President Alberto Fernández, in the name of the leftleaning Frente de Todos ruling Peronist coalition, is scheduled to deliver Argentina’s own version of the state-of-the-nation address tomorrow in Congress.
The speech will come on the first day of March. By the end of this new month, Argentina will have settled its renegotiation with debt bondholders, according to Economy Minister Martín Guzmán and President Fernández’s schedule. The deadline is March 31 – and so begins Guzmán’s long March.
The minister has engaged in a marathon of meetings with International Monetary Fund (IMF) officials and, presumably, bondholders in recent days. Last week, the IMF released a statement declaring Argentina’s debt “unsustainable”, but there have been more developments since then. Guzmán met with IMF chief Kristalina Georgieva in Saudi Arabia and then with the Fund’s technocrats in the United States. Guzmán also found time to shake hands with US Treasury Secretary Steve Mnuchin.
The meetings keep on coming. Jorge Arguello, Argentina’s new ambassador to the United States, held talks with US State Secretary Mike Pompeo. All this jawboning means that eventually, perhaps before the end of the year, Fernández will meet with US President Donald Trump.
Argentina’s president is trying to sort out the country’s debt problems politically. Still, in the end, it will all be about money – the success of the ‘gently does it’ approach hinges on the bondholders accepting a considerable haircut before the end of the month. The road has been long and winding for Fernández and Guzmán.
Argentina’s president embarked on a tour of Europe recently to explain the precarious debt situation to the leaders of France, Germany and Spain. Now the likes of Pompeo and Mnuchin are lending an ear to Argentina’s case. The novelty here is Guzmán’s approach: the minister is a US-trained debt expert who has chosen to mostly explain himself in writing. He speaks softly and has avoided any histrionics. The professor, while highly critical of austerity policies, is trying to speak in a language the world will understand. The debt is unpayable – even the IMF is telling you that – but don’t expect Guzmán to wildly declare a default with his hands up in the air. Still, a default is improbable but not impossible, to quote Argentina’s Central Bank head.
The IMF’s statement on Argentina’s debt is not the end of the road, far from it. Guzmán has since agreed to allow the Fund’s officials to monitor Argentina’s economy. A similar step was denied by late president Néstor Kirchner when he cancelled a US$10-billion debt with the Fund during his 2003- 2007 presidency. But the clock never stops ticking and now we are in the year 2020. (Once again: Argentina owes the IMF US$44 billion that the Fund injected during the 2015-2019 centre-right presidency of Mauricio Macri.)
Guzmán has ruled out deploying extreme austerity to meet the fiscal targets that would allow the country to immediately pay down debt, but the government’s recent decision to scrap index-linked pension hikes will effectively save it money, as favoured by the IMF. The government’s increases, by decree, have favoured retirees collecting the minimum pension, but those on higher pensions will lose out.
The government has also submitted a bill to Congress that would reform the special pensions enjoyed by the justice system (including judges) and the diplomatic service. A congressional battle is raging right now, with the centre-right opposition frowning at the changes. The reform could trigger the mass exodus of judges and prosecutors, as judicial officials rush to retire in a bid not to miss out on those special pensions. The new government had also promised a wider reform of the court system. The opposition claims that these reforms could allow the government to manipulate the courts, which have probed former Kirchnerite officials for corruption. President Fernández argues that it was Macri who manipulated the courts, with the help of the intelligence services, to frame those former officials in the first place.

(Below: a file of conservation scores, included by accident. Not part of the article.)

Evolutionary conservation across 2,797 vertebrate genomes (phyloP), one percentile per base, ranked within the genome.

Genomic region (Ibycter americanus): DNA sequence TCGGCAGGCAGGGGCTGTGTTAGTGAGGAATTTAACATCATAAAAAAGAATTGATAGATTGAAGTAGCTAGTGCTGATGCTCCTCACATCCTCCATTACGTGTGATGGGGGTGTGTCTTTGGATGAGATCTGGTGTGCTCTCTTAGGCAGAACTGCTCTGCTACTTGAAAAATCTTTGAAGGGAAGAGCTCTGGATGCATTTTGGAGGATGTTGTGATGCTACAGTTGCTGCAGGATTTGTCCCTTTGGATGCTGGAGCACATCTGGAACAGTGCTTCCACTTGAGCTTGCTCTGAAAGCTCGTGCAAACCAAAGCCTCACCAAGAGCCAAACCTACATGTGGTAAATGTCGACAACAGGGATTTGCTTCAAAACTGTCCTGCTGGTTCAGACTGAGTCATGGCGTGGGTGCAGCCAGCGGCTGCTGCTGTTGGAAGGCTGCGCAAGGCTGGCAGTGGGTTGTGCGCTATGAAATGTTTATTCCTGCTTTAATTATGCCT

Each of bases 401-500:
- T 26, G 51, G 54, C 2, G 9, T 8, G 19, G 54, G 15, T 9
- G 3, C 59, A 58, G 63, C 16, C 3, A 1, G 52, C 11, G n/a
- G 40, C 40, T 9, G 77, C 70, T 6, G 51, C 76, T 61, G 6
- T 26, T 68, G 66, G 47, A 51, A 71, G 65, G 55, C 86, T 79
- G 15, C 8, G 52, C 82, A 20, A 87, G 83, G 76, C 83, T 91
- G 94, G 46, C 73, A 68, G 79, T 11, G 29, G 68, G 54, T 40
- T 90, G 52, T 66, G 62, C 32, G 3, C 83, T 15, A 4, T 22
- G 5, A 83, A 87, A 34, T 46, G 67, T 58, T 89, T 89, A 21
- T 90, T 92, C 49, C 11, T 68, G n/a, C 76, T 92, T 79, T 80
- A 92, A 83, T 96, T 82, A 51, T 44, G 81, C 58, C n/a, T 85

Fernández is also expected to announce the increase of soybean export duties by three percent in his upcoming speech. The farmers are already fuming and some are calling for protests. Sound familiar? Cristina Fernández de Kirchner, when she was president in 2008, became locked in a epic, fierce standoff over export duties with the farmers. The increase was eventually quashed when the ruling party lost a Senate vote and the then-vice-president broke a tie against the government’s stance. But is the context different now?
Many could relate to the farmers, complaining about yet another tax increase back in 2008. But, again, the times have changed. The IMF has reportedly recommended jacking up the export duties too. Macri’s campaign promises when he won the presidency in 2015 included eventually scrapping the farm export duties all together, but he had problems delivering on his promise after an initial reduction.
Will the farmers manage to win the support of public opinion in the current context? It will be difficult for the farmers to go on the warpath against a government which has yet to register 100 days in office.
Increases are always on the horizon. For example, the new government’s credibility will be dented if it does not manage to curb inflation, even if it does manage to get some joy on the debt front by March 31. Recently, President Fernández was forced to overrule his own Cabinet chief, who had announced utility rate hikes would be unfrozen for some sectors in June.
Trouble keeps on popping up. The president was forced to apologise in public this week, when some human rights leaders criticised comments he made about “turning the page” on Argentina’s dictatorship years, saying they amounted to “negating” the atrocities committed by it.
Everyone, it seems, has to tread carefully. A long month lies